Hopper Painting Sells for Record $91.9 Million at Christie’s

He is America’s most celebrated painter of the solitary realities of 20th century life. But Tuesday night at Christie’s, Edward Hopper joined the unreality of today’s art market when his 1929 painting “Chop Suey” sold for $91.9 million, with fees, an auction high for the artist.

The previous high for Hopper had been $40.5 million back in 2013 (roughly $43.8 million with inflation).

“Chop Suey” was the most expensive of 91 works Christie’s offered from the estate of Barney A. Ebsworth, the Seattle-based travel entrepreneur and renowned collector of American art, who died in April. Reportedly long-promised to the Seattle Art Museum, this much-exhibited painting of two young women seated in a sunlit Chinese restaurant had been estimated to go for $70 million to $100 million.

“Really, $100 million for a Hopper? I don’t how they come up with these valuations,” said Howard Rehs, a New York gallerist specializing in American art, who, like other dealers, expressed incredulity at some of the estimates put on works in a “gigaweek” of Christie’s, Sotheby’s and Phillips art auctions that could raise at least $1.8 billion.

But “Chop Suey” was always going to sell, being one of 10 works in Christie’s 42-lot evening session of the Ebsworth auction backed by third-party guarantors. They hoped either to buy the works or be financially rewarded if they were outbid. The guarantor of the Hopper, for example, was rewarded with a handsome financing fee of about $4 million, deducted from the final price.

As was the case with the $833 million sale of the collection of David and Peggy Rockefeller in May, Christie’s had itself offered the sellers a guaranteed minimum price for the entire collection, the details of which have not been disclosed. The overall presale estimate was $261 million. The evening session raised $317.8 million.

The combination of some hefty estimates and third-party guarantees resulted in measured bidding for the top lots. Willem de Kooning’s 1955 canvas, “Woman as Landscape,” a rare early work at auction, took $68.9 million, with fees — also a salesroom high for the artist. And the relatively small 1950 Jackson Pollock drip painting “Composition With Red Strokes” went for $55.4 million. Both works sold near their low estimates.

“It didn’t fly, but it was pretty solid,” said Philippe Ségalot, a private art dealer based in New York, referring to the auction.

With Christie’s securing the prime 20th century collection of the November auction season, Sotheby’s had been keen to include trophy works in its Monday evening sale of Impressionist and modern works.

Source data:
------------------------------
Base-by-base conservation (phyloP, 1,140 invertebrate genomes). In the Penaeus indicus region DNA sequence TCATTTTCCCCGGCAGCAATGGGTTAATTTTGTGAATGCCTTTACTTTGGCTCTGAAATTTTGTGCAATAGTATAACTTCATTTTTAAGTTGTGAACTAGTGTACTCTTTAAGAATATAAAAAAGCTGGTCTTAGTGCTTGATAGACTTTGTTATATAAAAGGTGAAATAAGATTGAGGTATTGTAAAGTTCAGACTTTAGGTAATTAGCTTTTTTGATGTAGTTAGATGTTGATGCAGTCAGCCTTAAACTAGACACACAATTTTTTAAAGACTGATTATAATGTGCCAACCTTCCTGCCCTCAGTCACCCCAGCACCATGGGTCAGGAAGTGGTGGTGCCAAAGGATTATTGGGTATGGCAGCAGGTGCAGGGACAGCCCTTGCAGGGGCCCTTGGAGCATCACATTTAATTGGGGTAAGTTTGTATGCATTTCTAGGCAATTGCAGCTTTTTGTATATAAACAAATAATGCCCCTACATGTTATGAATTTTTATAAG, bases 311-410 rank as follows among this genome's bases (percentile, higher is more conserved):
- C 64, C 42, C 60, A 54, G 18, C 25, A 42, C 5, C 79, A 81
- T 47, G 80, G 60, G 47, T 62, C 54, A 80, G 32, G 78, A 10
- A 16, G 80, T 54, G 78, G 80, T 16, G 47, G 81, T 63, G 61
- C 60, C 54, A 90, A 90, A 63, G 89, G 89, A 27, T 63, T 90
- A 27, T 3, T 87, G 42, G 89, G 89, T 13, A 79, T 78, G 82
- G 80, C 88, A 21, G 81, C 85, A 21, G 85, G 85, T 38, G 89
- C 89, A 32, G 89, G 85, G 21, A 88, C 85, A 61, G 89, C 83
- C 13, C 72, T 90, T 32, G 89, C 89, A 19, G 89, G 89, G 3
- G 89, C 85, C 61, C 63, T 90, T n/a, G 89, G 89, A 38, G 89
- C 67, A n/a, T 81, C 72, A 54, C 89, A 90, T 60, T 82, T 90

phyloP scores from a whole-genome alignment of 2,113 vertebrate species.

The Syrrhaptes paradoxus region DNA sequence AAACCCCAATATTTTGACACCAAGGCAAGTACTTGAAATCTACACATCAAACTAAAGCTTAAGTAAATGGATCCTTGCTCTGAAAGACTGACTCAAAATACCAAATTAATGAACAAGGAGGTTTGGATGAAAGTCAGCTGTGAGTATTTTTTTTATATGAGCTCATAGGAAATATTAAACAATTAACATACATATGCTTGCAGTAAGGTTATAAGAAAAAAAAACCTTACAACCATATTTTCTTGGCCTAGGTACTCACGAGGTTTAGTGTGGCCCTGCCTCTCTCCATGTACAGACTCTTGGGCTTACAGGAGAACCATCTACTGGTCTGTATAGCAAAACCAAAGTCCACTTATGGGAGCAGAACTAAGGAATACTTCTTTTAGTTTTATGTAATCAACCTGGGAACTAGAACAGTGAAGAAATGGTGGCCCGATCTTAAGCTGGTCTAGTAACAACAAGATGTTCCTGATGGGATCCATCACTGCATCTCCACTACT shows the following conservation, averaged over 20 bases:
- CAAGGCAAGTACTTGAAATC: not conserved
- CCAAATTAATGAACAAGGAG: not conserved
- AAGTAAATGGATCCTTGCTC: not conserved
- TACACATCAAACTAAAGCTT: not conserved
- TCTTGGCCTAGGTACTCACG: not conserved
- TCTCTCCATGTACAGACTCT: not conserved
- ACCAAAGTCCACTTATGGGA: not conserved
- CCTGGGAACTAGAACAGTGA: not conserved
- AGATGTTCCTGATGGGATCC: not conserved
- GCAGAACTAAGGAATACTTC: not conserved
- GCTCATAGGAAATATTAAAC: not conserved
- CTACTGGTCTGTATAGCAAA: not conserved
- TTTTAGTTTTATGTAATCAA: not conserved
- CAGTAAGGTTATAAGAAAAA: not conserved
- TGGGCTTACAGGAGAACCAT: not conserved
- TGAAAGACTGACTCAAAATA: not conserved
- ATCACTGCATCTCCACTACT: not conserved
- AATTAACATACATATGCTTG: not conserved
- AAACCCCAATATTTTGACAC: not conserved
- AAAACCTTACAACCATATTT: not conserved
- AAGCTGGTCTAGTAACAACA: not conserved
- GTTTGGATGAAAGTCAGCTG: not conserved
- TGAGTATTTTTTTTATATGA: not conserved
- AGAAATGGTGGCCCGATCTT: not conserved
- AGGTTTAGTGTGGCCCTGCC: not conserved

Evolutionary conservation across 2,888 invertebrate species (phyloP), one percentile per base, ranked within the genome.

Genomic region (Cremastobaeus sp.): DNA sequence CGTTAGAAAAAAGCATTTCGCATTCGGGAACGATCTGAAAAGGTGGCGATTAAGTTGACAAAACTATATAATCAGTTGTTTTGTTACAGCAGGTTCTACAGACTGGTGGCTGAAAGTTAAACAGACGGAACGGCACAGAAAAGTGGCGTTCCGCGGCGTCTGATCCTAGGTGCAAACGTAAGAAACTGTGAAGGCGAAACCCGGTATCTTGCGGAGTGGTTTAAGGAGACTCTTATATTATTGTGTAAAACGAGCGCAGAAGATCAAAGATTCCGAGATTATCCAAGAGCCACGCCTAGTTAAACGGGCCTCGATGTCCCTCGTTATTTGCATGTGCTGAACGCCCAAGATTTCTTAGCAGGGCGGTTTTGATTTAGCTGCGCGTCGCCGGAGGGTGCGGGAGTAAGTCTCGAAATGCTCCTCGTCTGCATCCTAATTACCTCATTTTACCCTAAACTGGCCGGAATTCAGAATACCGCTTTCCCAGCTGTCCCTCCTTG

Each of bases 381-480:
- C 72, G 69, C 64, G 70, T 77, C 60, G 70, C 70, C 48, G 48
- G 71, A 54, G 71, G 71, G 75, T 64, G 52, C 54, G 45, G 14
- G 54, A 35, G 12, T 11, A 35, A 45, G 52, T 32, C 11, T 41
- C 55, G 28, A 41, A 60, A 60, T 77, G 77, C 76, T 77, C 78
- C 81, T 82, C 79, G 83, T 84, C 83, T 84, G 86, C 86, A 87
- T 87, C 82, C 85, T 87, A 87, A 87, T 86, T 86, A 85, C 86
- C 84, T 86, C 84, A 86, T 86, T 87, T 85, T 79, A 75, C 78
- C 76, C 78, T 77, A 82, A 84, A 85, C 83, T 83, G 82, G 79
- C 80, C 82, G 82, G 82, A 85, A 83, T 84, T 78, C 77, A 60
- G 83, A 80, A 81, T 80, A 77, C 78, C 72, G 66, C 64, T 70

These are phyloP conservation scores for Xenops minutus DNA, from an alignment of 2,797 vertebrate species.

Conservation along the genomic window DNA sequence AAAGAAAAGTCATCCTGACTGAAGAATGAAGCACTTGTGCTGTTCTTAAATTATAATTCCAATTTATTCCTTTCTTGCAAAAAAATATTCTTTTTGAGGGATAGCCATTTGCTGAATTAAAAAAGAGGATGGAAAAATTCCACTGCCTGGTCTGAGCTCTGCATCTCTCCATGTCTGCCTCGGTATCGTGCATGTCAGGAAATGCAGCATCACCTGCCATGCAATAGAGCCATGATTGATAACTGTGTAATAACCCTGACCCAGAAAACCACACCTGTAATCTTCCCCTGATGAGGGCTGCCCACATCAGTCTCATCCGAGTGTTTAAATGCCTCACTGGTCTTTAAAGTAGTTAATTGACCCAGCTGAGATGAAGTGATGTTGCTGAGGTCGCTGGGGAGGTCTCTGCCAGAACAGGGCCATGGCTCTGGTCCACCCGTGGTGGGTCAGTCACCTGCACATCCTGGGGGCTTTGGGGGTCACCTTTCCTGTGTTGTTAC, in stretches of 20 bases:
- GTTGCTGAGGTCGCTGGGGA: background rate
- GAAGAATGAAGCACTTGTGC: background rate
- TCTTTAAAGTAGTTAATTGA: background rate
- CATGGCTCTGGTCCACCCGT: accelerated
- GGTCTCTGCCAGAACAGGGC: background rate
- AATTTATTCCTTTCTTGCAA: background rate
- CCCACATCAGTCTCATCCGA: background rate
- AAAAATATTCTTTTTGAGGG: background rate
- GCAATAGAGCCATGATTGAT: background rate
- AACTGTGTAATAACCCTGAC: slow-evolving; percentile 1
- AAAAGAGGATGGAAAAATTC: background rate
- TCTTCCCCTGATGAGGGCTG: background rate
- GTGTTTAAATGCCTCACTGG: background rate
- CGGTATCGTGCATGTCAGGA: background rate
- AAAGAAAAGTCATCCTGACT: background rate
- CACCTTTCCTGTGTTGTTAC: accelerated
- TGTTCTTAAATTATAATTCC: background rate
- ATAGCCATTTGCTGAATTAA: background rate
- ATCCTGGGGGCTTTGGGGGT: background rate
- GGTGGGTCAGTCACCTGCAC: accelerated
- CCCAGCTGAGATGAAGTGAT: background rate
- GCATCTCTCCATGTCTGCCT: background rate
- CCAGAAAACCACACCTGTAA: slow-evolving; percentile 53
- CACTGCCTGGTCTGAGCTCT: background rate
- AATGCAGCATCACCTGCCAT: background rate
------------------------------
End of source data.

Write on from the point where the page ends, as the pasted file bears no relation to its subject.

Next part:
Eyebrows were also raised by the $30 million Sotheby’s had guaranteed the New York collectors Ed and Deborah Shein to sell a 1913 painting by the pioneering American modernist Marsden Hartley. The artist had hitherto achieved a high of $6.3 million at auction, according the Artnet price database.

“Pre-War Pageant” is one of an art-historically admired series of some 30 abstract paintings, filled with symbolic shapes and patterns, that Hartley made in Berlin from 1913 to 1915, inspired by his friendship with a German army officer.

“He’s an interesting artist, but I don’t know how much he means to an international audience,” said the New York collector David Nisinson who, along with Mr. Rehs, the New York dealer, regarded even $15 million as an ambitious valuation for the painting.

Sotheby’s was unable to find a third-party “irrevocable bidder” to back its $30 million risk on the Hartley and on Monday it failed to sell, denting the profitability of a 65-lot auction that raised $315.4 million. But other, less highly valued works did inspire competition.

René Magritte’s 1937 painting “Le Principe du Plaisir,” a half-length portrait commissioned by Edward James, the prominent British patron of leading Surrealist artists, sold for a top price of $26.8 million, an auction high for the artist. And Egon Schiele’s recently restituted 1913 landscape, “Dämmernde Stadt (Die Kleine Stadt II)” or “City in Twilight (The Small City II),” took $24.6 million.

Demand had been more subdued the previous evening at Christie’s sale of 61 Impressionist and modern works. Though a Claude Monet water lily painting from about 1918 did sell for $31.8 million, the final total of $279.3 million was below the $304.7 million presale estimate, and there were several big-ticket casualties.

Van Gogh’s 1887 oil-on-canvas garden scene, “Coin de Jardin Avec Papillons,” for instance, was ambitiously estimated at $40 million. Neither Christie’s nor a third party was prepared to guarantee the work at that level, and it was left unsold.

“Things are 10 to 20 percent too expensive, and until estimates come down, I’m out,” said Philip Hoffman, chief executive of the Fine Art Group, based in London, which had regularly guaranteed works at Impressionist and modern auctions. “It’s a tough market,” he added. “And I’m not in the business of owning art.”

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